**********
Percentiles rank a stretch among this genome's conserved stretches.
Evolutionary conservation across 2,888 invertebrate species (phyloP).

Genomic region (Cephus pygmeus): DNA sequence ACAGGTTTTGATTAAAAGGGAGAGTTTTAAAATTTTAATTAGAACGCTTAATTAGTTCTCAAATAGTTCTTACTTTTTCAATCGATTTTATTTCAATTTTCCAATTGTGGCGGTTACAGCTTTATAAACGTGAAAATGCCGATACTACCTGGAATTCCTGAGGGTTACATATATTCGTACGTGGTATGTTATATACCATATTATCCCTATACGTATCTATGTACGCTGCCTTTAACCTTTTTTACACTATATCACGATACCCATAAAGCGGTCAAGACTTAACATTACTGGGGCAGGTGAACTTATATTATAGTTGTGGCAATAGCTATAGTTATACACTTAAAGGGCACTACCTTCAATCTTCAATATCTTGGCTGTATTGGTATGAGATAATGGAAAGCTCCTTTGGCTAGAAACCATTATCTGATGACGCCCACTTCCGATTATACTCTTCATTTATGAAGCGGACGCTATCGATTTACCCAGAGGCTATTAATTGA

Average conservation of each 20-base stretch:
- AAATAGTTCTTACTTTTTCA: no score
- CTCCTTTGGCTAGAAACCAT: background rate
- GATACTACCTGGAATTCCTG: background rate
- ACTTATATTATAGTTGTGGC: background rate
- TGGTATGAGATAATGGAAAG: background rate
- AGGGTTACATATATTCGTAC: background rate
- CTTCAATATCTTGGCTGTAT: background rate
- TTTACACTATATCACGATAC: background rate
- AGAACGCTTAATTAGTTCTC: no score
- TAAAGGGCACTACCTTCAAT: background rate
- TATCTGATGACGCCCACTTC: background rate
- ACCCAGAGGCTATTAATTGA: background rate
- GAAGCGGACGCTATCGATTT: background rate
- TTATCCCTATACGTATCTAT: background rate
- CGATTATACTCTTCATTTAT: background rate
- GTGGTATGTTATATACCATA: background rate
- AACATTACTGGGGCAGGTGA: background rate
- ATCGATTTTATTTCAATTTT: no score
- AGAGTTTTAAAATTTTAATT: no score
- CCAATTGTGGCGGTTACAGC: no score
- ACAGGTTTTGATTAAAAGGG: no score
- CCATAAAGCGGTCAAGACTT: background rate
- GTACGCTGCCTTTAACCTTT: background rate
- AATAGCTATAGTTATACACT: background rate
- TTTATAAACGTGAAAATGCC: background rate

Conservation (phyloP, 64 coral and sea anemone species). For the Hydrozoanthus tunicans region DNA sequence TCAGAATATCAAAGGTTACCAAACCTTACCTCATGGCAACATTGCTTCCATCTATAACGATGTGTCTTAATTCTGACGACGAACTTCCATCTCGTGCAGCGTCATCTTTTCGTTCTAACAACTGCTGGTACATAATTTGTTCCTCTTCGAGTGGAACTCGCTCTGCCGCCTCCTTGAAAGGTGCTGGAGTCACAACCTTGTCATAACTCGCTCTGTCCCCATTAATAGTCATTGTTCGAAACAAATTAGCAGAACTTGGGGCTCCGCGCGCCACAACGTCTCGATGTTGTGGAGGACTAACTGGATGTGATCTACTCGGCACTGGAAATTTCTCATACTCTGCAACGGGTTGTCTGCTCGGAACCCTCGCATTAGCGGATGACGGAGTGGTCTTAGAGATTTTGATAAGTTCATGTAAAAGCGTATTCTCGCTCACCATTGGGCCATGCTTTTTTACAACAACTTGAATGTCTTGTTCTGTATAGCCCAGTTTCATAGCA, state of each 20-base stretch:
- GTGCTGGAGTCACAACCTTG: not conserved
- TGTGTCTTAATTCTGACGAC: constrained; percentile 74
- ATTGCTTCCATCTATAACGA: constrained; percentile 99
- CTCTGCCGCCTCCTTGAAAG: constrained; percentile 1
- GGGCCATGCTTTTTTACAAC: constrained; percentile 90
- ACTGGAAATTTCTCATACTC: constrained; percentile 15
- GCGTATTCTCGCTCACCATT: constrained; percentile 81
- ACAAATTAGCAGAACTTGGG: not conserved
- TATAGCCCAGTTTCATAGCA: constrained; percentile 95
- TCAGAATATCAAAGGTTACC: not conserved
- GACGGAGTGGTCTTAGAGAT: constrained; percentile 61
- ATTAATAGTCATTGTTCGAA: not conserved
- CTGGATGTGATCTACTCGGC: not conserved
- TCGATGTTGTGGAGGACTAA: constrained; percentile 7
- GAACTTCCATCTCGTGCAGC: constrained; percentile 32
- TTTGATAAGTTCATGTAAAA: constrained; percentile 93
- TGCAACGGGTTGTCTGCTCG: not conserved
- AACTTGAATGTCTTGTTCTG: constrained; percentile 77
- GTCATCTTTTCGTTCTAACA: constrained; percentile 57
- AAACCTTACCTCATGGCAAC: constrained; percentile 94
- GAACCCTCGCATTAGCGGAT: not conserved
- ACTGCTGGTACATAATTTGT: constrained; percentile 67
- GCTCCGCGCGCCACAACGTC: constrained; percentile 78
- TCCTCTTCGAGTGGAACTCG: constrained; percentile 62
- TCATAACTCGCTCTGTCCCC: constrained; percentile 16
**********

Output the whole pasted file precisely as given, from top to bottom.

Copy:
Percentiles rank a stretch among this genome's conserved stretches.
Evolutionary conservation across 2,888 invertebrate species (phyloP).

Genomic region (Cephus pygmeus): DNA sequence ACAGGTTTTGATTAAAAGGGAGAGTTTTAAAATTTTAATTAGAACGCTTAATTAGTTCTCAAATAGTTCTTACTTTTTCAATCGATTTTATTTCAATTTTCCAATTGTGGCGGTTACAGCTTTATAAACGTGAAAATGCCGATACTACCTGGAATTCCTGAGGGTTACATATATTCGTACGTGGTATGTTATATACCATATTATCCCTATACGTATCTATGTACGCTGCCTTTAACCTTTTTTACACTATATCACGATACCCATAAAGCGGTCAAGACTTAACATTACTGGGGCAGGTGAACTTATATTATAGTTGTGGCAATAGCTATAGTTATACACTTAAAGGGCACTACCTTCAATCTTCAATATCTTGGCTGTATTGGTATGAGATAATGGAAAGCTCCTTTGGCTAGAAACCATTATCTGATGACGCCCACTTCCGATTATACTCTTCATTTATGAAGCGGACGCTATCGATTTACCCAGAGGCTATTAATTGA

Average conservation of each 20-base stretch:
- AAATAGTTCTTACTTTTTCA: no score
- CTCCTTTGGCTAGAAACCAT: background rate
- GATACTACCTGGAATTCCTG: background rate
- ACTTATATTATAGTTGTGGC: background rate
- TGGTATGAGATAATGGAAAG: background rate
- AGGGTTACATATATTCGTAC: background rate
- CTTCAATATCTTGGCTGTAT: background rate
- TTTACACTATATCACGATAC: background rate
- AGAACGCTTAATTAGTTCTC: no score
- TAAAGGGCACTACCTTCAAT: background rate
- TATCTGATGACGCCCACTTC: background rate
- ACCCAGAGGCTATTAATTGA: background rate
- GAAGCGGACGCTATCGATTT: background rate
- TTATCCCTATACGTATCTAT: background rate
- CGATTATACTCTTCATTTAT: background rate
- GTGGTATGTTATATACCATA: background rate
- AACATTACTGGGGCAGGTGA: background rate
- ATCGATTTTATTTCAATTTT: no score
- AGAGTTTTAAAATTTTAATT: no score
- CCAATTGTGGCGGTTACAGC: no score
- ACAGGTTTTGATTAAAAGGG: no score
- CCATAAAGCGGTCAAGACTT: background rate
- GTACGCTGCCTTTAACCTTT: background rate
- AATAGCTATAGTTATACACT: background rate
- TTTATAAACGTGAAAATGCC: background rate

Conservation (phyloP, 64 coral and sea anemone species). For the Hydrozoanthus tunicans region DNA sequence TCAGAATATCAAAGGTTACCAAACCTTACCTCATGGCAACATTGCTTCCATCTATAACGATGTGTCTTAATTCTGACGACGAACTTCCATCTCGTGCAGCGTCATCTTTTCGTTCTAACAACTGCTGGTACATAATTTGTTCCTCTTCGAGTGGAACTCGCTCTGCCGCCTCCTTGAAAGGTGCTGGAGTCACAACCTTGTCATAACTCGCTCTGTCCCCATTAATAGTCATTGTTCGAAACAAATTAGCAGAACTTGGGGCTCCGCGCGCCACAACGTCTCGATGTTGTGGAGGACTAACTGGATGTGATCTACTCGGCACTGGAAATTTCTCATACTCTGCAACGGGTTGTCTGCTCGGAACCCTCGCATTAGCGGATGACGGAGTGGTCTTAGAGATTTTGATAAGTTCATGTAAAAGCGTATTCTCGCTCACCATTGGGCCATGCTTTTTTACAACAACTTGAATGTCTTGTTCTGTATAGCCCAGTTTCATAGCA, state of each 20-base stretch:
- GTGCTGGAGTCACAACCTTG: not conserved
- TGTGTCTTAATTCTGACGAC: constrained; percentile 74
- ATTGCTTCCATCTATAACGA: constrained; percentile 99
- CTCTGCCGCCTCCTTGAAAG: constrained; percentile 1
- GGGCCATGCTTTTTTACAAC: constrained; percentile 90
- ACTGGAAATTTCTCATACTC: constrained; percentile 15
- GCGTATTCTCGCTCACCATT: constrained; percentile 81
- ACAAATTAGCAGAACTTGGG: not conserved
- TATAGCCCAGTTTCATAGCA: constrained; percentile 95
- TCAGAATATCAAAGGTTACC: not conserved
- GACGGAGTGGTCTTAGAGAT: constrained; percentile 61
- ATTAATAGTCATTGTTCGAA: not conserved
- CTGGATGTGATCTACTCGGC: not conserved
- TCGATGTTGTGGAGGACTAA: constrained; percentile 7
- GAACTTCCATCTCGTGCAGC: constrained; percentile 32
- TTTGATAAGTTCATGTAAAA: constrained; percentile 93
- TGCAACGGGTTGTCTGCTCG: not conserved
- AACTTGAATGTCTTGTTCTG: constrained; percentile 77
- GTCATCTTTTCGTTCTAACA: constrained; percentile 57
- AAACCTTACCTCATGGCAAC: constrained; percentile 94
- GAACCCTCGCATTAGCGGAT: not conserved
- ACTGCTGGTACATAATTTGT: constrained; percentile 67
- GCTCCGCGCGCCACAACGTC: constrained; percentile 78
- TCCTCTTCGAGTGGAACTCG: constrained; percentile 62
- TCATAACTCGCTCTGTCCCC: constrained; percentile 16